Footwear has long had a reputation as being one of the hardest categories to purchase online. After all, great product imagery cannot guarantee a comfortable fit. It may be slightly surprising then that PowerReviews’ State of Apparel & Footwear Shopping survey found that 74% of all footwear spending occurs online.1
Thanks to stay-at-home orders, the COVID-19 pandemic forced shoppers to purchase goods online – sometimes for the very first time. We’re seeing the continuation of these habits in 2022, but consumers aren’t going in blind; the survey also revealed that 98% of footwear shoppers read reviews at least some of the time, while 69% of footwear shoppers always seek out user-generated photos and videos to assist their purchasing decisions. Quite significantly, 51% consult the brand’s exchange policy.
Apparel brands selling footwear need to think about the burden that higher online footwear sales may put on their fulfillment operation. Footwear boasts some of the highest return rates in e-commerce, with rates as high as 35%.2 Sorting, reconditioning, and repackaging can result in returned footwear piling up and affecting resale opportunities, which is why it’s important to find a 3PL that has experience in footwear fulfillment.
Kohl’s has announced that it plans on rolling out Sephora storefronts across all of its 1,100-plus stores nationwide, up from the 600 currently operating at select locations.3
Sephora locations within Kohls are designed to evoke the same experience as standalone Sephora stores, complete with trained Sephora staff, one-on-one demonstrations, and a changing roster of trending beauty products and brands.
The SWAS (Store-Within-a-Store) concept has seen many brands revive their fortunes, thanks to lower running costs and the ability to leverage the foot traffic of the host retailer. Toys R Us’ partnership with Macy’s department store has seen the iconic toy brand re-establish a foothold within the marketplace, after years of debt and declining sales as a big-box retailer.4
Now facing stiff competition from its rival Ulta Beauty and its own SWAS partnership with Target, Sephora can no longer rely on its own massive store network to keep driving sales.5
As big-box retailers use their giant store footprints to transform themselves into miniature shipping malls, foot traffic is being increasingly split between malls, high-street storefronts, and big-box stores. By expanding their portfolio, brands like Sephora are shoring themselves up for a more diverse retail landscape.
It’s not just parcel carriers that are implementing peak season surcharges this year. For the first time, Amazon has announced that a ‘holiday peak fulfillment fee’ will be put in place from October 15th to January 14th.6
Like major parcel carriers, Amazon is citing higher seasonal fulfillment costs such as labor, fuel, and inflation as making additional fees necessary to maintain service standards during peak season.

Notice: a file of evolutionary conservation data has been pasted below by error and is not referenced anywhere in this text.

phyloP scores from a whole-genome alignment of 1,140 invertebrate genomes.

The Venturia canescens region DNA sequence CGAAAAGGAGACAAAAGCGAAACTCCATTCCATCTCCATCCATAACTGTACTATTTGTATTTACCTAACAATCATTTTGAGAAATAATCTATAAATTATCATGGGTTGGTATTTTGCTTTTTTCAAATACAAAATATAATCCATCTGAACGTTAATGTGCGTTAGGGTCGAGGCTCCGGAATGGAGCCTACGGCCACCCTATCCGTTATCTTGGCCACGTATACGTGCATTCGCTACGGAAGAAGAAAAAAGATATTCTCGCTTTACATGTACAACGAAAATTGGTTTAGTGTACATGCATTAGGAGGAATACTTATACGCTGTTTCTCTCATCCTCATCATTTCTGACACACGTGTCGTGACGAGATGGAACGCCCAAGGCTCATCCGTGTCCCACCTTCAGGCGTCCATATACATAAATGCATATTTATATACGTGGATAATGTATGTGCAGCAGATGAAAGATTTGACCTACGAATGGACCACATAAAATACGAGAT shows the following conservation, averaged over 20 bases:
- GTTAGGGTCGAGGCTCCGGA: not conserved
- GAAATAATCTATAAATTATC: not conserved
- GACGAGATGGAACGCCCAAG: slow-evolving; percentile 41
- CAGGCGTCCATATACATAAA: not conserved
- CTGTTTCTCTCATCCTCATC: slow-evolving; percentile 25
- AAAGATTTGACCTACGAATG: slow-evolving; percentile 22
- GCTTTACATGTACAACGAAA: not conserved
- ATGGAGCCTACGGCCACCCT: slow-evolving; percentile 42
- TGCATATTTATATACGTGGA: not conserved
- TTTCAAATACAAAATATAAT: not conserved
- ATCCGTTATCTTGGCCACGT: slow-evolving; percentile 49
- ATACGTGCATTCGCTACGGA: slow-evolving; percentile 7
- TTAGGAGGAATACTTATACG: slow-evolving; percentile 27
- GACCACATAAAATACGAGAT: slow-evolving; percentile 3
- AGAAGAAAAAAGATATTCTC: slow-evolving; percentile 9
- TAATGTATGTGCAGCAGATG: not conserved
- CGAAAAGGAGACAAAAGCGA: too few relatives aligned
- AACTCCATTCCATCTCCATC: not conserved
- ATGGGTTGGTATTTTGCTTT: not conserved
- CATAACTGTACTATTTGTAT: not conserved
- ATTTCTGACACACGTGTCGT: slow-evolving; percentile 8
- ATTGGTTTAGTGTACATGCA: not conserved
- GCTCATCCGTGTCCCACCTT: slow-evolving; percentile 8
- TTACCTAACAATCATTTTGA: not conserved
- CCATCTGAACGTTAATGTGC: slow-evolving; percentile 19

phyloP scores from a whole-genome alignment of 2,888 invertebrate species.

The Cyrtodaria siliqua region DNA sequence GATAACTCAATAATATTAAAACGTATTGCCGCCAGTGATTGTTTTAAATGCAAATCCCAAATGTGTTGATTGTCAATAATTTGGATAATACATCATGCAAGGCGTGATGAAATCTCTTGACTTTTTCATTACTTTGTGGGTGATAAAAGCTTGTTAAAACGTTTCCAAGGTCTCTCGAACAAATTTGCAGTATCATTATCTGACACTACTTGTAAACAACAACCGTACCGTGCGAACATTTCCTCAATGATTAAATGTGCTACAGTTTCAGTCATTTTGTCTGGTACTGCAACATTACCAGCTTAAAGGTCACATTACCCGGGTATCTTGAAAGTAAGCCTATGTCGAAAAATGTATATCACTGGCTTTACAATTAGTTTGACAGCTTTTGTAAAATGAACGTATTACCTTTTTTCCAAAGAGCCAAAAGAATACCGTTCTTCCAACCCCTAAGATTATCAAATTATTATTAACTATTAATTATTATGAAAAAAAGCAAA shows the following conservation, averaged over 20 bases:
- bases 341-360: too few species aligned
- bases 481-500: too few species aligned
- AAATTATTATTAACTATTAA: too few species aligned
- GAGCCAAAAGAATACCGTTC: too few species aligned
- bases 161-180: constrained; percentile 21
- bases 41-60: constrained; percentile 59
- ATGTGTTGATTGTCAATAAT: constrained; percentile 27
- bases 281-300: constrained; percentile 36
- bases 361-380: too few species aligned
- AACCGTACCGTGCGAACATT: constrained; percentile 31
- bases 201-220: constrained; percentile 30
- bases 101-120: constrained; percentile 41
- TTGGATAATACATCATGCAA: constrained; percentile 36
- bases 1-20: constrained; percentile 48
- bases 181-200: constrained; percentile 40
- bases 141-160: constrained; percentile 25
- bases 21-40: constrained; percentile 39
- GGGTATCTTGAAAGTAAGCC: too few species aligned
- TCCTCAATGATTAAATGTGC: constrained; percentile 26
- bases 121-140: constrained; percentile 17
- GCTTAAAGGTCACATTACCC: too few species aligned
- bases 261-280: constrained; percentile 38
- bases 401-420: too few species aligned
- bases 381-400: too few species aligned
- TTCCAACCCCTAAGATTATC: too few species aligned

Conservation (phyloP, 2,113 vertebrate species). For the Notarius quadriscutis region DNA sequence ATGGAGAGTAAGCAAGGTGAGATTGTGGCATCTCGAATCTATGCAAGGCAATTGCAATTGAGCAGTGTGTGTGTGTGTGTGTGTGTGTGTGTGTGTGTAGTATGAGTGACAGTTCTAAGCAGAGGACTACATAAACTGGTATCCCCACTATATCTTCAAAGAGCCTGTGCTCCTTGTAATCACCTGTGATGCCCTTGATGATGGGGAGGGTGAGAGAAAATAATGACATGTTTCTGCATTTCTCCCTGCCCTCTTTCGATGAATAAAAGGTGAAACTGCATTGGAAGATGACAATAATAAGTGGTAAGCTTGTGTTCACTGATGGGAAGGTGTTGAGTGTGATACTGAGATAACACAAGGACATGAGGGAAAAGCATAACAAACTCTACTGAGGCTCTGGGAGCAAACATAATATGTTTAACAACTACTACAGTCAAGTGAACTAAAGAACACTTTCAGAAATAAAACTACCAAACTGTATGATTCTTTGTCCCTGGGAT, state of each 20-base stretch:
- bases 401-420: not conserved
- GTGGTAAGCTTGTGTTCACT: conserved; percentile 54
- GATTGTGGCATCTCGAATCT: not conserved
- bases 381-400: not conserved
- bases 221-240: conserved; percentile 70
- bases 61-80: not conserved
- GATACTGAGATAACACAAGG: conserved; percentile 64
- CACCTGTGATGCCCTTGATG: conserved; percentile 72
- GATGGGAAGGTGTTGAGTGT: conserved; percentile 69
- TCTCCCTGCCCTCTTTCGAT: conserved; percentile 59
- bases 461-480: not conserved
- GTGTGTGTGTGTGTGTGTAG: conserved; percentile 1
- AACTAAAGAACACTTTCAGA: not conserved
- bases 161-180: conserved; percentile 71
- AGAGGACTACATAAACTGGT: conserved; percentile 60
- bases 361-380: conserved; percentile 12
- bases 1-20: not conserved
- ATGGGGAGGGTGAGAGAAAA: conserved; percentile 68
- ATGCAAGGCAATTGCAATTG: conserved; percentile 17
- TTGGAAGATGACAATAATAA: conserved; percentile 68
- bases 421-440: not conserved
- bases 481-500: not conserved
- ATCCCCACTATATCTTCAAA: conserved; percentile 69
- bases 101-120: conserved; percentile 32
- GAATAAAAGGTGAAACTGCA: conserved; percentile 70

This marks a pivot in strategy for the e-commerce giant, which has traditionally absorbed these cost increases to attract more sellers to its fulfillment services. But with e-commerce growth now slowing back to pre-pandemic levels, Amazon has been forced to put its ambitious expansion plans on pause. Sales on Amazon have fallen by 4% YOY, while staffing levels have been cut to match the fall in demand for logistics services.7
With Amazon fulfillment services no longer immune from the pressures in the sector, future data will tell us whether e-commerce brands will feel encouraged to look elsewhere for capacity.
BigCommerce has announced a new partnership with Buy Now, Pay Later (BNPL) provider Affirm, offering its merchants the ability to implement Affirm’s checkout feature for monthly or bi-weekly payment installments.8 This gives Affirm access to a wider range of enterprise-level customers, enabling the provider to scale and limit its dependence on individual consumers.
Affirm isn’t the only BNPL provider that is making moves to connect with big e-commerce players. Splitit has recently partnered with Telecom company Telispire to integrate deferred payment plans into its billing system, introducing BNPL services to an entirely new audience.9
This marks a bright spot within the increasingly fraught BNPL sector. Despite a rapidly-growing user base, rising interest rates and tightening lending criteria in many countries raise questions over whether BNPL providers can continue guaranteeing access to funds to lend to consumers. And with more regulation likely on the horizon, this may put an end to the frictionless, no-questions-asked lending that consumers are accustomed to.
By aligning themselves with big e-commerce players, BNPL providers are shoring up their defenses for a more hostile economic and regulatory climate to come.